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Why Does My Dog Keep Sitting after Getting Neutered?

Once you’ve decided that you don’t want your dog siring any puppies, neutering should be something you start thinking about very soon after.

Neutering will prevent unplanned pregnancies while simultaneously protecting male dogs from certain diseases related to their reproductive system. The procedure can also be used to curb certain unwanted behaviors such as mounting.

Long-term, neutering can significantly improve your pet’s quality of life. Short-term, you may encounter some unexpected changes while caring for your pet. Learn more about those potential changes by continuing with the rest of this article.

Why Does My Dog Keep Sitting after Getting Neutered?

If you’ve never cared for a male dog before, you need to know about the immediate effects that neutering can have on him.

Without that knowledge in hand, you may be caught off-guard by some of the strange behaviors that your pet is showing.

One particular post-neutering change you may notice in your dog concerns his sitting habits. Previously, your dog may have been a bundle of energy that followed you all over the place. The only way you could ever get him to sit still is if you issued a command.

During your first day back from the veterinary clinic, your dog may be sitting around all the time. It may not look like he has the energy to do anything. If he’s not sitting down, he may be lying down instead.

Such a big change like that can raise red flags. Thankfully, it’s likely not a major cause of concern.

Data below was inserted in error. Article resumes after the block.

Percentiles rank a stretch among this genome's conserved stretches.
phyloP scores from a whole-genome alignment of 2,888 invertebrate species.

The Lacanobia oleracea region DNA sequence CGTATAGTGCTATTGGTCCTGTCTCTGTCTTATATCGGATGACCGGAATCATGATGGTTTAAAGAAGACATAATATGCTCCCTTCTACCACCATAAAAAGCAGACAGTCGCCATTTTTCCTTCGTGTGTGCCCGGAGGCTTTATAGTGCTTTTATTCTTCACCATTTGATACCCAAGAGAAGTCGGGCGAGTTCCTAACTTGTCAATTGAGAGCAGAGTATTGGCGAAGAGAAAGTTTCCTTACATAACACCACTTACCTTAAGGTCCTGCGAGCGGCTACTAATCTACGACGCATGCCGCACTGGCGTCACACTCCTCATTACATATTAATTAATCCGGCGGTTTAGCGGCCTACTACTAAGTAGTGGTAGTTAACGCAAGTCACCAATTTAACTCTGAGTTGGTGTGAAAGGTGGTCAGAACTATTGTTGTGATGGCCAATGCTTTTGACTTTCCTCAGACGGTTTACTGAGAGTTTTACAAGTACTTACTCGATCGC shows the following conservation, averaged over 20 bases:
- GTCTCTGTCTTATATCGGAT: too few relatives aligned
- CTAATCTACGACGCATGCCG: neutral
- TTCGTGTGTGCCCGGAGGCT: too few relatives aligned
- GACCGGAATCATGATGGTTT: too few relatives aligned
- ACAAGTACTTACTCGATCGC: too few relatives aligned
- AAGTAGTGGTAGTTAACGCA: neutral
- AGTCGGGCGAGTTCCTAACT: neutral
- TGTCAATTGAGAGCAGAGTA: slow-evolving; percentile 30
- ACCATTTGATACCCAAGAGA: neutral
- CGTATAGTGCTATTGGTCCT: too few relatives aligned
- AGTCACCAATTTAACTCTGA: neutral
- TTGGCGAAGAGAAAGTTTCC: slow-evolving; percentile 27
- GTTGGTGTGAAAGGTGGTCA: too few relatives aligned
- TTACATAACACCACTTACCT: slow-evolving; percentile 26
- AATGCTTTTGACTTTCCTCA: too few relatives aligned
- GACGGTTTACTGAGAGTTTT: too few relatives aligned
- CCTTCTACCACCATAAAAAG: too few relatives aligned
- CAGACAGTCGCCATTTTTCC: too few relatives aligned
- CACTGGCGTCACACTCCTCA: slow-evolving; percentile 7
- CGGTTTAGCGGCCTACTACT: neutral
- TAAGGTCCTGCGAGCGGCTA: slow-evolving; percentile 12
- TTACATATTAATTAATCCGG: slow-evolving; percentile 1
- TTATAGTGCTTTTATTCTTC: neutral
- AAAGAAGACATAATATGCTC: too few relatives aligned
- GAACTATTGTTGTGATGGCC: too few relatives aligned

Detailed below are some of the likely explanations for your dog’s increased propensity for sitting.

Your Dog Is Still Feeling the Effects of Anesthesia

Dogs must be put under using anesthesia before neutering can begin. Rousing him from his anesthesia-induced slumber does not mean he will be free from the effects of that drug right away. The anesthesia will likely linger in his system for a while so expect that to affect your dog’s behavior.

Side effects of anesthesia may include increased grogginess in dogs. The reason why your pet is sitting around so much could simply be because they are still experiencing the effects of the anesthesia.

Your dog may experience the effects of the anesthesia about 24 hours after they were originally put under. Once you’re past that mark, your dog may start to move around a bit more.

Neutering Took a Physical Toll on Your Dog

Neutering is considered a relatively minor surgical procedure. Veterinarians perform it all the time and the odds of anything unexpected happening during neutering are incredibly low.

That said, neutering is still a procedure that can take a physical toll on dogs. Your dog may feel a bit tired or weak in the hours immediately following the procedure. Because of that, you can expect him to sit or lie around more.

He is trying to build up his energy level again so you cannot really blame him for sitting or lying down more often.

Dogs generally recover from the physical toll exacted by neutering around 24 hours after the surgery. Young dogs tend to need more time. They may not return to normal until 48 hours have passed.